If you work for the good instead of working for your own success, it means you’re an alien – or at least an X-men.
Sup mate! Vincent here.
It is quite a common thing to feel guilty about doing things for ourselves in prior to helping others most of the time. Peculiarly when we’re doing good and people around us aren’t. But it’s even more painful when we suck at trying to improve our own situation, devoting the major part of our time struggling with perpetual wonderings such as « what would make me happier? » and more importantly « what would make me happy RIGHT NOW? ».
Ok here’s the trap: I want my hopes raised up, I want to feel good so I need to work on myself and only myself. Other people can wait.
What about nope? If you think about it, selfish behaviors can not be the solution and there is no reason why you should receive something good ex nihilo if you don’t broadcast something good, from you, at first.
Well my point is that we truly need to find the right balance between self-development and these times where we choose to save the galaxy. And I have the feeling that the essence of self-development itself has common borders with looking after each others.
In fact, here’s one pretty cool life hack some caring souls did manage to find with time and practice: helping people genuinely helps yourself.
“No one has ever become poor by giving.” ― Anne Frank
There are so many men and women here on planet Earth who did choose to be full-time helpers. Your local cop is one of them, Jessica who stopped her marketing course to join a humanitarian aid organisation is also one of them, and so are firefighters rushing into burning buildings or even military forces, incumbents of the vision of their homeland.
Yo, really. Why would you do that? Giving up on your own projects to dedicate your whole life taking care, saving, protecting or helping people?
Well guess what, I bet these guys are happier than you and me. Because having such a hard time making other people’s life better, reaching out to needy folks makes you feel useful and alive. That is quite a simple thing but just seeing a smile or tears of joy plays an enhancer role strengthening such behaviors.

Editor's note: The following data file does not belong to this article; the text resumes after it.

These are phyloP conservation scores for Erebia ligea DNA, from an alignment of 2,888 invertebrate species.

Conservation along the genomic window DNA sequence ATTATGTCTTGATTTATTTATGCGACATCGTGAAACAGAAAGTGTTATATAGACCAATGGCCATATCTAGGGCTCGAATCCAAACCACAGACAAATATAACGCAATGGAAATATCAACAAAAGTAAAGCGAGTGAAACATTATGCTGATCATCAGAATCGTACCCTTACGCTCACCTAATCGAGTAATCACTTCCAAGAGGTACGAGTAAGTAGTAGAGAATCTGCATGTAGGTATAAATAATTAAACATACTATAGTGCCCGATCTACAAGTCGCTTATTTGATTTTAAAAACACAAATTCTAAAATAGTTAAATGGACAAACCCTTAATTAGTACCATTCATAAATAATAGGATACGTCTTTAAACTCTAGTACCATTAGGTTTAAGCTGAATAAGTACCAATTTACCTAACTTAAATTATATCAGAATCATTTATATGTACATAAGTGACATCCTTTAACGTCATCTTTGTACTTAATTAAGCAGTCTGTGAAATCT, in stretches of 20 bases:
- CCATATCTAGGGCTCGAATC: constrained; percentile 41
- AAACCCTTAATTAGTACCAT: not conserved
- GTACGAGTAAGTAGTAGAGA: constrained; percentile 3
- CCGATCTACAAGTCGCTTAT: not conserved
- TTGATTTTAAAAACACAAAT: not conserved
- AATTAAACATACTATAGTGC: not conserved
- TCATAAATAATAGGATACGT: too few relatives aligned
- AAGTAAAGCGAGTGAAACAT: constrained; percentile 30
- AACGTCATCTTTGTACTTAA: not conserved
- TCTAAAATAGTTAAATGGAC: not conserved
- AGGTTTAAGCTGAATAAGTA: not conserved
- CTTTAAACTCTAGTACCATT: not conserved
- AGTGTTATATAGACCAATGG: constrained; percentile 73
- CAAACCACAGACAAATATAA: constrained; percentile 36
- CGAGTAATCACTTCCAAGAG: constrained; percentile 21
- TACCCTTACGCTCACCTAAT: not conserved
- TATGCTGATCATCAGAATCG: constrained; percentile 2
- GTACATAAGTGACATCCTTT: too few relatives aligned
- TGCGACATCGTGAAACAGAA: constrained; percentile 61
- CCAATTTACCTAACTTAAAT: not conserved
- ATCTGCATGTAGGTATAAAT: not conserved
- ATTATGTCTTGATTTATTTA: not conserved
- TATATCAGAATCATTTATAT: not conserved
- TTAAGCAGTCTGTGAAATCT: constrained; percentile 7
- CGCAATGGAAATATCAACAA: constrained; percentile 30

Now the good news is that you don’t have to become subservient nor consecrate 100% of your time being Captain Rescuer, just like these courageous guys do, to be useful and, on top of that, cheerful. Most of the time helping people can be done on a daily basis by just becoming a more responsive person. I’m not talking about forced positivity (which is an exhausting process + probably not efficient in the long run) but more like being able to provide and experience quality talks with your relatives in the first place for example. You may want to take the opportunity to be the game changer for someone else’s mood and do the uplift. Sometimes it means just being able to listen without judging.
“Try not to become a man of success. Rather become a man of value.” ― Albert Einstein
Adding value to the world is creating value for ourselves. Just by considering this basic fact, that it’s much easier to find help when people know you’d be likely to do the same, the immediate benefit is insane. Of course there will always be grumpy beasts trying to leech your motivation and deplete your attempts at being grateful or even just pro active in the research of healthy habits. But in the end if you keep doing the good around you, there are great chances that it would all be given back if needed. Have you ever heard of karma? What works with bad stuff also does with good stuff.
« Psychologically speaking, pretty much everything we see happening at a social level in the world will point back to things happening within us. What better way to add value to the world than changing ourselves for the better? » ― Rajesh Kadam
High five mate!
- Uplifting song of the week: KADINJA – Episteme
- Yo! I’m also accepting requests & suggestions on Twitter! Did you like this article? What should I write on next? Send your tweets to @haarasnc with hashtag #StayResilient